The latest incarnations of Ford’s other models have sported Aston Martin-style mouths for some time, now, but the new 2015 Mondeo particularly benefits from the treatment. On paper, it’s 30mm wider and just shy of 90mm longer than the previous model. In the flesh, it does indeed strike one as being a significantly larger car, although some of the credit for this must go to its indisputably attractive face complete with sleek headlights and ‘that’ grille, which opens and closes its slats automatically to improve airflow and reduce drag. Ford is still very much one of the class’ clever clogs. I was provided with a new Mondeo estate in Titanium trim to test and the styling of the side profile and rear has somewhat disappointingly hardly deviated from its predecessor, though, although the rear LED lights do look very smart. The whole thing feels very much a facelift rather than a new model as such, but it still works effectively, particularly in darker colours and with the optional 19” rims as tested. The latest Mondeo’s primary rivals include the ŠKODA Superb, Mazda6 and Volkswagen Passat. The Vauxhall Insignia should probably be included, too. I’m not someone who feels that the two aforementioned VAG products are dour to behold but, based on aesthetics, I’d plump for the offering from the Land of the Rising Sun.
Upmarket aspirations have clearly shaped the new Mondeo’s interior, with an 8-inch colour touchscreen in pride of place, leather covering many of the controls and surfaces, and chrome splashed around the place, too. The car’s increased footprint translates into an impressively roomy interior complete with an array of storage and charging facilities. Oodles of kit comes as standard, from DAB radio, SYNC2 voice control that can even read text messages out, dual-zone air conditioning and cruise control, to an electrically adjustable passenger seat including lumbar, and a Quickclear heated windscreen. Titanium specification as tested also means you get sat nav, front fog lights, rain-sensing wipers, folding door mirrors, ambient lighting, TFT instruments, hill launch assist, a tonneau cover and chrome roof rails.
Ford is also proud of the new Mondeo’s safety features, which through Titanium include lane keeping aid and traffic sign recognition. Clever rear seatbelt airbags are an optional extra, as are Active City Stop (£200) and Active Park Assist (£450). It’s a shame they’re not included as standard, though. This month has ended on a hideously wet note here in the UK, but during a previously glorious warm spell that coincided with the Mondeo’s time with me, I was grateful for the £900 panoramic roof (with opening) and privacy glass in equal measure. Ford’s Titanium X Pack kept my posterior nice and toasty on chilly mornings, allowed me to get comfortable with 10-way seat adjustment and lit up the road ahead more than adequately with Dynamic LED headlamps, which alter their beam pattern depending on road conditions, and throw their beam around corners, enhancing safety. In any case, the two LED strips, one for the daytime running lights and the other for the indicators, look the business and appear almost as classy as Audi’s Matrix system. Despite having leather seats and a mountain of technology to benefit from in an interior which is unquestionably an improvement over the previous Mondeo, the cheap feel of some surfaces and controls along with the rather rudimentary design and integration of the 8-inch screen ultimately let it down. Comfort, sheer space and decent ergonomics partly make up for this solid but rushed aura inside, and it’s still a pleasant place from which to munch zillions of miles.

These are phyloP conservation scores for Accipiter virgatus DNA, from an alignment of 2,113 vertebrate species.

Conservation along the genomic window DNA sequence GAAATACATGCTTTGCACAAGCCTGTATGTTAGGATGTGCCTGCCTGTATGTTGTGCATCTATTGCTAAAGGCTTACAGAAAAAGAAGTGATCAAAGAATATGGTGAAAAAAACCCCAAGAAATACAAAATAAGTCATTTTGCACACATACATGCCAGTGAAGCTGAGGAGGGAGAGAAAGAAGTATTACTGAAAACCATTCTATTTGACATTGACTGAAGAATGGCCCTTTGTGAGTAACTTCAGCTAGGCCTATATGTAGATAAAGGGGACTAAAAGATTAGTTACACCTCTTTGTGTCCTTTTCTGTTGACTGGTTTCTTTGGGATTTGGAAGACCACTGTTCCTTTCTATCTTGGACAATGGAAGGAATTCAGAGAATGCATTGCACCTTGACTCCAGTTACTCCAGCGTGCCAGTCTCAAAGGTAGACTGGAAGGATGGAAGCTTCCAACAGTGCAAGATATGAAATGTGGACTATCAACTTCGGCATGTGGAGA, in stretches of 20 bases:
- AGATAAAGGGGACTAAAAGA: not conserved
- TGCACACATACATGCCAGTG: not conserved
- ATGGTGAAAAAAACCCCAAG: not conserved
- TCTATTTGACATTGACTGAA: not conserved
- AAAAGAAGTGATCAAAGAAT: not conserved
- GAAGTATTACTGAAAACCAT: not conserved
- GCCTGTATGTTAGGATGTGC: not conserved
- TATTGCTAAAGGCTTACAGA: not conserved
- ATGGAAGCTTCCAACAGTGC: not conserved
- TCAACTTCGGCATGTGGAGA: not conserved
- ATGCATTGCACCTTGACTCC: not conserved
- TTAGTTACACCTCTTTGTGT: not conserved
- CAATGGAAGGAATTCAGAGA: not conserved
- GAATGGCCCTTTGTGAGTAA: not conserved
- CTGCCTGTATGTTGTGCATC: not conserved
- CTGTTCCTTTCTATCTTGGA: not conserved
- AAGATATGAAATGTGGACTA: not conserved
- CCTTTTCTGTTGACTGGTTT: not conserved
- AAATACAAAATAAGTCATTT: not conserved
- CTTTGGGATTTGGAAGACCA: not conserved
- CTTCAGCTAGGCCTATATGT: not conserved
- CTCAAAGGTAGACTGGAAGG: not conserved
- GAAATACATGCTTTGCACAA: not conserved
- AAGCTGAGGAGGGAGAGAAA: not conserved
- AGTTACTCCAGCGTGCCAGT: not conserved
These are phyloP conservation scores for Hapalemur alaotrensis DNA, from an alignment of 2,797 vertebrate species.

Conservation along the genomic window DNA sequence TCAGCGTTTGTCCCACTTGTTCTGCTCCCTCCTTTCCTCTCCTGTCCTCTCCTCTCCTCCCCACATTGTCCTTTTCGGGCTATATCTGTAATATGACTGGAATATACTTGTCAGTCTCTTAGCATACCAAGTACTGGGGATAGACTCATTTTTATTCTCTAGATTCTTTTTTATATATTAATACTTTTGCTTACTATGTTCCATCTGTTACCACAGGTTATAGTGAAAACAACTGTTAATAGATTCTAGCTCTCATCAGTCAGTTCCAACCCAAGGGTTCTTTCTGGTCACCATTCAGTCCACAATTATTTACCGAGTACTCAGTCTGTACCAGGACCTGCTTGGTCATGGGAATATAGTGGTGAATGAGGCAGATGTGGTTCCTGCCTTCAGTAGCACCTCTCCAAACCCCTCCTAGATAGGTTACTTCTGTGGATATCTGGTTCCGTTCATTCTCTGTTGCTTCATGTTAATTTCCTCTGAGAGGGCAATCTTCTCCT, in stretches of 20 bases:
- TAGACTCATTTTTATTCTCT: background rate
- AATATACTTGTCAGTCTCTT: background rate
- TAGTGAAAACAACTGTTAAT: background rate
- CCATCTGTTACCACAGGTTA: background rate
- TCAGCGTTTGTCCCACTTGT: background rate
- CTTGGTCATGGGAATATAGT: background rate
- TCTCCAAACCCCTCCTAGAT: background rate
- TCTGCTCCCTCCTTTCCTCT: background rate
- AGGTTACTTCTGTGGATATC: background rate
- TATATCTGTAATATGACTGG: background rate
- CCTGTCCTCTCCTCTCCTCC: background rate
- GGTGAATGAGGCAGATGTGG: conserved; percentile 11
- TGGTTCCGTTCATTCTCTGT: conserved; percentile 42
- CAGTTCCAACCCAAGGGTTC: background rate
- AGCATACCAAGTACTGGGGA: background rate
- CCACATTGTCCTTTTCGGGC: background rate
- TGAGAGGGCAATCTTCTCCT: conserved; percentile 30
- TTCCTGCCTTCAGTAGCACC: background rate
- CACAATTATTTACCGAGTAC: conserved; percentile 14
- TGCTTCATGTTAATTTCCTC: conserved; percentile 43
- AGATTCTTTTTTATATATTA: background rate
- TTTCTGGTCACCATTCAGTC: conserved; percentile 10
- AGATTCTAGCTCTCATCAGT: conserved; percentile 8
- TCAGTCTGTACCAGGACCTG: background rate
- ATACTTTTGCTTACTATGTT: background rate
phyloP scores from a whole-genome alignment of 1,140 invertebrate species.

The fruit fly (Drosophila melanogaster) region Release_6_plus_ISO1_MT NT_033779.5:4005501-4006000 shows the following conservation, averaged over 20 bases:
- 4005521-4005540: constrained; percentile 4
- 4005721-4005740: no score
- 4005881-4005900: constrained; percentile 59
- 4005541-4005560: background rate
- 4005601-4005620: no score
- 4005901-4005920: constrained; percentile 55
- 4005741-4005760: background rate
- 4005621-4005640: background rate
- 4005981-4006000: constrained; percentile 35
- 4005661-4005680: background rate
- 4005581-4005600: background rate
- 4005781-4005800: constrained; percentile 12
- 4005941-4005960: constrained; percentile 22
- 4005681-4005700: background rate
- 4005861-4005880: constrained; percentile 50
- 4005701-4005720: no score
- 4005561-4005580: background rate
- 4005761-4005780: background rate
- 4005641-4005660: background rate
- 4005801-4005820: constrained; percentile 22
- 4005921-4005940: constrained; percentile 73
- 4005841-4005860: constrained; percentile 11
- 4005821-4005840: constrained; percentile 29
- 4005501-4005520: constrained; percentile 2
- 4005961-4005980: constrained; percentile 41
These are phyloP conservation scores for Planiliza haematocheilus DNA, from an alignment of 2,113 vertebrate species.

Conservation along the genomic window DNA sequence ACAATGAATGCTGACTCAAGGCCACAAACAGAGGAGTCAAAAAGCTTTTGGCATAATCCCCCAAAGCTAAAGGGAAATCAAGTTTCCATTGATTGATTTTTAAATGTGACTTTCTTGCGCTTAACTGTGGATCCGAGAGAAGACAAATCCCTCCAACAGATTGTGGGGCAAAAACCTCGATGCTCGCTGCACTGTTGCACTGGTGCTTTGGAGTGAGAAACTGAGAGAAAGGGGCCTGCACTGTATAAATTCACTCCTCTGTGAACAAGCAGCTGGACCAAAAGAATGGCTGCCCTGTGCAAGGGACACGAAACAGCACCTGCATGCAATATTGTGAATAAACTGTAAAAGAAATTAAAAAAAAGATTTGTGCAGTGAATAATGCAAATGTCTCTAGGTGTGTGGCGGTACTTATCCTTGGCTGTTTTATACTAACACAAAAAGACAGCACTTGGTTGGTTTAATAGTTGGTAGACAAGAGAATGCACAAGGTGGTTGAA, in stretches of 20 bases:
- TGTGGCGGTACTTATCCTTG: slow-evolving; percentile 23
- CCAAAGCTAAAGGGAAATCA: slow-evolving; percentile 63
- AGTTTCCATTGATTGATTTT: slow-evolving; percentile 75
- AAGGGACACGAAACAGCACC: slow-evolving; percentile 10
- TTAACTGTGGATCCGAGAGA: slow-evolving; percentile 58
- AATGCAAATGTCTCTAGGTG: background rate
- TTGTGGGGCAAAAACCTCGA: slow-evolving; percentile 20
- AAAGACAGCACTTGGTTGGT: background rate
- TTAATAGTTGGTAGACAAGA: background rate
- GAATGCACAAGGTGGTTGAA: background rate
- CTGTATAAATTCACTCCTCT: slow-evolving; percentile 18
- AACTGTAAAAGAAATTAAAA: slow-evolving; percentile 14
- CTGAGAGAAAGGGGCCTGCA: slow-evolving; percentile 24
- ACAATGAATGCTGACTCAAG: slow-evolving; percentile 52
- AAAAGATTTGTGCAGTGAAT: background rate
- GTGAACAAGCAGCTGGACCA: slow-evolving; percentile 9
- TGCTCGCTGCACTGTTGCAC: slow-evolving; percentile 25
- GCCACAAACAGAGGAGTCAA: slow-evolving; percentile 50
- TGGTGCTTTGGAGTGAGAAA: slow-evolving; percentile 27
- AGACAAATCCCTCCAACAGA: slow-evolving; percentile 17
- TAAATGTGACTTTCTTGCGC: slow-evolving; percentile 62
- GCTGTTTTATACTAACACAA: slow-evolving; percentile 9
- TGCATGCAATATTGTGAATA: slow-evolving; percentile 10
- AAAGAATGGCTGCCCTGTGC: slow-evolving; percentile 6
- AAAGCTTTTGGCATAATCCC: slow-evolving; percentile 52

Ford’s Mondeo, although not perhaps the most coveted of mid-priced family and business cars, has long been associated with crisp, engaging handling. The snag is, it no longer monopolises this characteristic and whereas the Mazda6 amazed and took me by surprise, the latest Mondeo simply impressed me. I guess it’s like unexpectedly enjoying a heatwave during a week’s holiday in Ambleside one October, then experiencing a week of mid-70s temperatures in Alicante the following July. You darn well expected the latter to be hot, but can’t help feel that in a relative sense, mid-70s in Blighty that late in the previous year was more memorable and special. Hydraulic steering has made way for electric in the 2015 Mondeo and although it’s undoubtedly light, perhaps too much so, the sharp change of direction and decent level of feedback mean that it’s not lost its touch, even if it now has a rival. The Mk5 Mondeo is certainly more engaging and sporty to drive than the Passat and Superb, that’s for sure. Staunch Mondeo Men need to be aware that the new car has been engineered for comfort, though – not athletic prowess. Even on 19” alloys and when tackling abominable surfaces, the ride was extremely pleasant, refined and assured, once again hinting at the Mondeo having mellowed slightly. Let’s face it; we all appreciate comfort and refinement, which, in the Mondeo, are enhanced by concerted efforts in the sound-proofing department. With Britain’s roads in no great shape and 50mph zones stretching across its length and breadth, maybe the new Mondeo’s decision to replace its Nikes with a pair of Riekers is actually an inspired move.